7 Qualities That Distinguish Genuine Leaders From Bossy Poseurs
Being a successful entrepreneur doesn’t necessarily make you a successful leader. A truly great leader understands the many different factors that come with leading others and strives to help others reach their goals. Leaders are always developing themselves and act as visionaries for their organization.
Great leaders inspire and enable their team to do their best possible work. That’s a tall order, but as a leader, you must be up to the challenge.
There are many different leadership styles, however, all leaders share seven basic traits:
The value of integrity as a foundational leadership virtue is inestimable. When you say what you mean and mean what you say, people will trust you implicitly and generally respond in kind. As a leader, it’s important to raise the bar high by personally modeling a standard of truthfulness that demonstrates your deepest morals and values mirror your company’s mission.
People want to work with leaders who truly care about the work they’re doing and wholeheartedly believe they are making a positive difference in the world. You must lead by example and obtain management skills that inspire others to join you in building a great company. Entrepreneurs who exemplify this vision in their day-to-day work lives convey that excitement to those with whom they work, who in turn draw energy from their commitment. Your job is to maintain a happy work environment and continue leading your team with passion and enthusiasm.
Leaders take full responsibility for their actions, as well as the performance of those they supervise. They foster an all-for-one-and-one-for-all atmosphere that recognizes every team member’s contributions and provides a strong mutual support system. Leaders lead by example, keeping their word and ensuring that everyone has the resources they need to be their best.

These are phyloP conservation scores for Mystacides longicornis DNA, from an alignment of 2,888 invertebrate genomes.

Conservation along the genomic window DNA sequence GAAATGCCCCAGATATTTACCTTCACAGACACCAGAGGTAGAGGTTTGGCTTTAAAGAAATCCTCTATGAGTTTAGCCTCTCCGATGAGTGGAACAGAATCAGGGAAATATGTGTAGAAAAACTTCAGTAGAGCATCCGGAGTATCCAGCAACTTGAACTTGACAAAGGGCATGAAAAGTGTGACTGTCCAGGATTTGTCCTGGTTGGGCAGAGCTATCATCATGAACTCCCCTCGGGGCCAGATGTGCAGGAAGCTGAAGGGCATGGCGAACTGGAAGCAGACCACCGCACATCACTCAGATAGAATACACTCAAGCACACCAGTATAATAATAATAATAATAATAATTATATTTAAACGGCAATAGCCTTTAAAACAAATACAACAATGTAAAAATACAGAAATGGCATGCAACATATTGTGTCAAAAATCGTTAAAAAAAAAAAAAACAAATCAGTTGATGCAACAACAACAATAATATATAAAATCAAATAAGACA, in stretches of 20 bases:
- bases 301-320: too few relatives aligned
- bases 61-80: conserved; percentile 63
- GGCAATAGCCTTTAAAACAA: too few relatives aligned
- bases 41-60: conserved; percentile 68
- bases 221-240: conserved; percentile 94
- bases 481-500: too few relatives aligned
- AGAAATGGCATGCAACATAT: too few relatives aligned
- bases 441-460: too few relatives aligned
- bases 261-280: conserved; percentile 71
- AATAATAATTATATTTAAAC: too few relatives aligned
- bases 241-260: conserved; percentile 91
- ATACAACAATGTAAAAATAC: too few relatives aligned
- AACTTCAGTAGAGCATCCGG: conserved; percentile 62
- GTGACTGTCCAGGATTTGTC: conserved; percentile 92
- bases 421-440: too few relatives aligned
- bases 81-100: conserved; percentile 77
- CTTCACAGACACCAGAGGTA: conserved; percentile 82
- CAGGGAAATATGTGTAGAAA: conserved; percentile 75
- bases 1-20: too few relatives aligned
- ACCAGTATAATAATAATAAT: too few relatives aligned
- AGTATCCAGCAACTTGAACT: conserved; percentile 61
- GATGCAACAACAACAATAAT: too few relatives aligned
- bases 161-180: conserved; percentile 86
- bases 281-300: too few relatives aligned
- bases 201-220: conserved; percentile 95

Great leaders get to know their team members and well, and by doing so, they know who does what best, and trust their employees to do the job right. Micromanagers, on the other hand, are the opposite of leaders because they babysit and spend their time checking every detail rather than looking at the big picture. Learn everyone’s particular skills so you can leverage those strengths to benefit your business, freeing yourself to focus on the vision that will take your company to the next level.
“If it ain’t broken, don’t fix it” is a woefully outdated concept. In the twenty-first-century-world of rapid technological and marketplace evolution, you’ll fall behind if you’re not moving forward. The new mantra is constant improvement of your products or services. As an entrepreneur, your decisions will make or break your company. Demonstrate creativity and solicit ideas from your team who can also bring their brilliant ideas to the table.
Leaders are visionaries, and your job as an entrepreneur is to bring your vision to life. It’s one thing to hold that vision in your head, yet no matter how clear it may be to you, your idea won’t become reality unless you clearly express it to those whose can help you make that wish come true. Meet regularly and give everyone with whom you work clear instructions. Praise and reward them whenever they meet and exceed your expectations.
The point of being a leader is not to be at the top of the pyramid or totem pole. Rather, it is to create a successful company that improves people’s lives. Egotistical bosses who regard their employees as interchangeable machine cogs don’t change the world. Strive to be empathetic and treat your coworkers and colleagues the way you want to be treated. Value and respect them, and in turn, they will respect you.
Great leaders are made, not born. They become extraordinary through hard work, determination and courage, along with a sprinkling of these common traits. Think of yourself as a leader, then act as one, and your boundaries are limitless.
Related: 11 Ways to Earn Respect at Work
Jacqueline Whitmore is an etiquette expert and founder of the Protocol School of Palm Beach in Palm Beach, Fla. She is the author of Poised for Success: Mastering the Four Qualities That Distinguish Outstanding Professionals (St. Martin's Press, 2011) and Business Class: Etiquette Essentials for Success at Work (St. Martin's Press, 2005).